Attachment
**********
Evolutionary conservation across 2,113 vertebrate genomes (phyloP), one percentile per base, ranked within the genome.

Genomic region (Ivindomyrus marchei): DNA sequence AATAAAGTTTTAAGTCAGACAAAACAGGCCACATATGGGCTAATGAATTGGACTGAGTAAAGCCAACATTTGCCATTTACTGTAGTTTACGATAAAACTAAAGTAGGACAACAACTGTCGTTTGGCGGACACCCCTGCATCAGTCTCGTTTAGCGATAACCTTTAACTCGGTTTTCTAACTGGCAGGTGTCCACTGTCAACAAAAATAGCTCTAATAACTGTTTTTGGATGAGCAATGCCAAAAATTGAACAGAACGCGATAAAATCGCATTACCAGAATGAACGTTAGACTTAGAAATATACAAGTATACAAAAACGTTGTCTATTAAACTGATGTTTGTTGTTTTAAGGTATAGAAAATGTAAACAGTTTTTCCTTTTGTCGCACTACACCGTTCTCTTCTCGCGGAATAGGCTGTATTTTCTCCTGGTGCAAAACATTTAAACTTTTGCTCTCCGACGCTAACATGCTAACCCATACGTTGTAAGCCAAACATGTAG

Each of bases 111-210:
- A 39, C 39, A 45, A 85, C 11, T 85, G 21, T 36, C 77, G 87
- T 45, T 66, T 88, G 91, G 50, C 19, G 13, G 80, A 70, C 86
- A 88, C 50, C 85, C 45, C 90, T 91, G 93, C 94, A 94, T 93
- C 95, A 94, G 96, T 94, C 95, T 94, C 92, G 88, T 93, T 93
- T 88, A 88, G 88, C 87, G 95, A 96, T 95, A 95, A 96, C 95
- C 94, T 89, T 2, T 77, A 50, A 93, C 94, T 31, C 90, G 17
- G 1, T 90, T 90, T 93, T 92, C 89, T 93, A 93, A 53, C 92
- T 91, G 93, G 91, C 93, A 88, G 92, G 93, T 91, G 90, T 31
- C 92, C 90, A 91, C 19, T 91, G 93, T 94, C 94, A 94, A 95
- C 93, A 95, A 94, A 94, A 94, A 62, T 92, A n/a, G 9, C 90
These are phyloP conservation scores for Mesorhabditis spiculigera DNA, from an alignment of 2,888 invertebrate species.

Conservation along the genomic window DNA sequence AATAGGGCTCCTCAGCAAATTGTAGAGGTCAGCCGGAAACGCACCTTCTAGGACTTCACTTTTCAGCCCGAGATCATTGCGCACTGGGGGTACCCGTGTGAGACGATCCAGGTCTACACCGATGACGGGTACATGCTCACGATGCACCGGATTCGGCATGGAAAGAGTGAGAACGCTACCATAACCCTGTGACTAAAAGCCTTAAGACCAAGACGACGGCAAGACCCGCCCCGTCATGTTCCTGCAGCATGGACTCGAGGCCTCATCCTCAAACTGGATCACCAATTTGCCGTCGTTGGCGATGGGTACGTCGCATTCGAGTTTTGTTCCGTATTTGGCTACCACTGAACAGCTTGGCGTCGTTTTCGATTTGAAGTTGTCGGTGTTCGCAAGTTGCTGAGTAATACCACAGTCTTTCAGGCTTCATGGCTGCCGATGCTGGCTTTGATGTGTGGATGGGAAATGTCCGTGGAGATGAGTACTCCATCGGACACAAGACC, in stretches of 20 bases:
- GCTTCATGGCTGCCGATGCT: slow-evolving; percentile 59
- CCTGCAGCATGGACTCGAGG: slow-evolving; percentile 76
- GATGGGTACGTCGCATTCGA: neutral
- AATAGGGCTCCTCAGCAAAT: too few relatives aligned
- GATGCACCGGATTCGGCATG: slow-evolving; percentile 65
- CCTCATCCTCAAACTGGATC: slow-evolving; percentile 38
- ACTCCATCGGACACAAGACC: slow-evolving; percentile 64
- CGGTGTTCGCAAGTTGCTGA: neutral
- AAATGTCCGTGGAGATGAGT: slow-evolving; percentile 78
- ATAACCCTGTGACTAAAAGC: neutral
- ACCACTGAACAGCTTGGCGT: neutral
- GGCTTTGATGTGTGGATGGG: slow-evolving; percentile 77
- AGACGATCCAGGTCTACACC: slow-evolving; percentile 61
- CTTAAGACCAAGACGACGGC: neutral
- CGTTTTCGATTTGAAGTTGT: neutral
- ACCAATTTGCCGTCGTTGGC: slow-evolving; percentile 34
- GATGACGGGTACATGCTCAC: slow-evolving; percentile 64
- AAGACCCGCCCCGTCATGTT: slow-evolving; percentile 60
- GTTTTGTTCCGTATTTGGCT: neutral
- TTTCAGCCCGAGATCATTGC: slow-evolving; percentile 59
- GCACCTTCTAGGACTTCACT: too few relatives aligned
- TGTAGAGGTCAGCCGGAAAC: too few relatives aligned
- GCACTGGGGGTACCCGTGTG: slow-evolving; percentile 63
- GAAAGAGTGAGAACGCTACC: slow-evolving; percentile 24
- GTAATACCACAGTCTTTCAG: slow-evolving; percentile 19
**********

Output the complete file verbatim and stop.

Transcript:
Evolutionary conservation across 2,113 vertebrate genomes (phyloP), one percentile per base, ranked within the genome.

Genomic region (Ivindomyrus marchei): DNA sequence AATAAAGTTTTAAGTCAGACAAAACAGGCCACATATGGGCTAATGAATTGGACTGAGTAAAGCCAACATTTGCCATTTACTGTAGTTTACGATAAAACTAAAGTAGGACAACAACTGTCGTTTGGCGGACACCCCTGCATCAGTCTCGTTTAGCGATAACCTTTAACTCGGTTTTCTAACTGGCAGGTGTCCACTGTCAACAAAAATAGCTCTAATAACTGTTTTTGGATGAGCAATGCCAAAAATTGAACAGAACGCGATAAAATCGCATTACCAGAATGAACGTTAGACTTAGAAATATACAAGTATACAAAAACGTTGTCTATTAAACTGATGTTTGTTGTTTTAAGGTATAGAAAATGTAAACAGTTTTTCCTTTTGTCGCACTACACCGTTCTCTTCTCGCGGAATAGGCTGTATTTTCTCCTGGTGCAAAACATTTAAACTTTTGCTCTCCGACGCTAACATGCTAACCCATACGTTGTAAGCCAAACATGTAG

Each of bases 111-210:
- A 39, C 39, A 45, A 85, C 11, T 85, G 21, T 36, C 77, G 87
- T 45, T 66, T 88, G 91, G 50, C 19, G 13, G 80, A 70, C 86
- A 88, C 50, C 85, C 45, C 90, T 91, G 93, C 94, A 94, T 93
- C 95, A 94, G 96, T 94, C 95, T 94, C 92, G 88, T 93, T 93
- T 88, A 88, G 88, C 87, G 95, A 96, T 95, A 95, A 96, C 95
- C 94, T 89, T 2, T 77, A 50, A 93, C 94, T 31, C 90, G 17
- G 1, T 90, T 90, T 93, T 92, C 89, T 93, A 93, A 53, C 92
- T 91, G 93, G 91, C 93, A 88, G 92, G 93, T 91, G 90, T 31
- C 92, C 90, A 91, C 19, T 91, G 93, T 94, C 94, A 94, A 95
- C 93, A 95, A 94, A 94, A 94, A 62, T 92, A n/a, G 9, C 90
These are phyloP conservation scores for Mesorhabditis spiculigera DNA, from an alignment of 2,888 invertebrate species.

Conservation along the genomic window DNA sequence AATAGGGCTCCTCAGCAAATTGTAGAGGTCAGCCGGAAACGCACCTTCTAGGACTTCACTTTTCAGCCCGAGATCATTGCGCACTGGGGGTACCCGTGTGAGACGATCCAGGTCTACACCGATGACGGGTACATGCTCACGATGCACCGGATTCGGCATGGAAAGAGTGAGAACGCTACCATAACCCTGTGACTAAAAGCCTTAAGACCAAGACGACGGCAAGACCCGCCCCGTCATGTTCCTGCAGCATGGACTCGAGGCCTCATCCTCAAACTGGATCACCAATTTGCCGTCGTTGGCGATGGGTACGTCGCATTCGAGTTTTGTTCCGTATTTGGCTACCACTGAACAGCTTGGCGTCGTTTTCGATTTGAAGTTGTCGGTGTTCGCAAGTTGCTGAGTAATACCACAGTCTTTCAGGCTTCATGGCTGCCGATGCTGGCTTTGATGTGTGGATGGGAAATGTCCGTGGAGATGAGTACTCCATCGGACACAAGACC, in stretches of 20 bases:
- GCTTCATGGCTGCCGATGCT: slow-evolving; percentile 59
- CCTGCAGCATGGACTCGAGG: slow-evolving; percentile 76
- GATGGGTACGTCGCATTCGA: neutral
- AATAGGGCTCCTCAGCAAAT: too few relatives aligned
- GATGCACCGGATTCGGCATG: slow-evolving; percentile 65
- CCTCATCCTCAAACTGGATC: slow-evolving; percentile 38
- ACTCCATCGGACACAAGACC: slow-evolving; percentile 64
- CGGTGTTCGCAAGTTGCTGA: neutral
- AAATGTCCGTGGAGATGAGT: slow-evolving; percentile 78
- ATAACCCTGTGACTAAAAGC: neutral
- ACCACTGAACAGCTTGGCGT: neutral
- GGCTTTGATGTGTGGATGGG: slow-evolving; percentile 77
- AGACGATCCAGGTCTACACC: slow-evolving; percentile 61
- CTTAAGACCAAGACGACGGC: neutral
- CGTTTTCGATTTGAAGTTGT: neutral
- ACCAATTTGCCGTCGTTGGC: slow-evolving; percentile 34
- GATGACGGGTACATGCTCAC: slow-evolving; percentile 64
- AAGACCCGCCCCGTCATGTT: slow-evolving; percentile 60
- GTTTTGTTCCGTATTTGGCT: neutral
- TTTCAGCCCGAGATCATTGC: slow-evolving; percentile 59
- GCACCTTCTAGGACTTCACT: too few relatives aligned
- TGTAGAGGTCAGCCGGAAAC: too few relatives aligned
- GCACTGGGGGTACCCGTGTG: slow-evolving; percentile 63
- GAAAGAGTGAGAACGCTACC: slow-evolving; percentile 24
- GTAATACCACAGTCTTTCAG: slow-evolving; percentile 19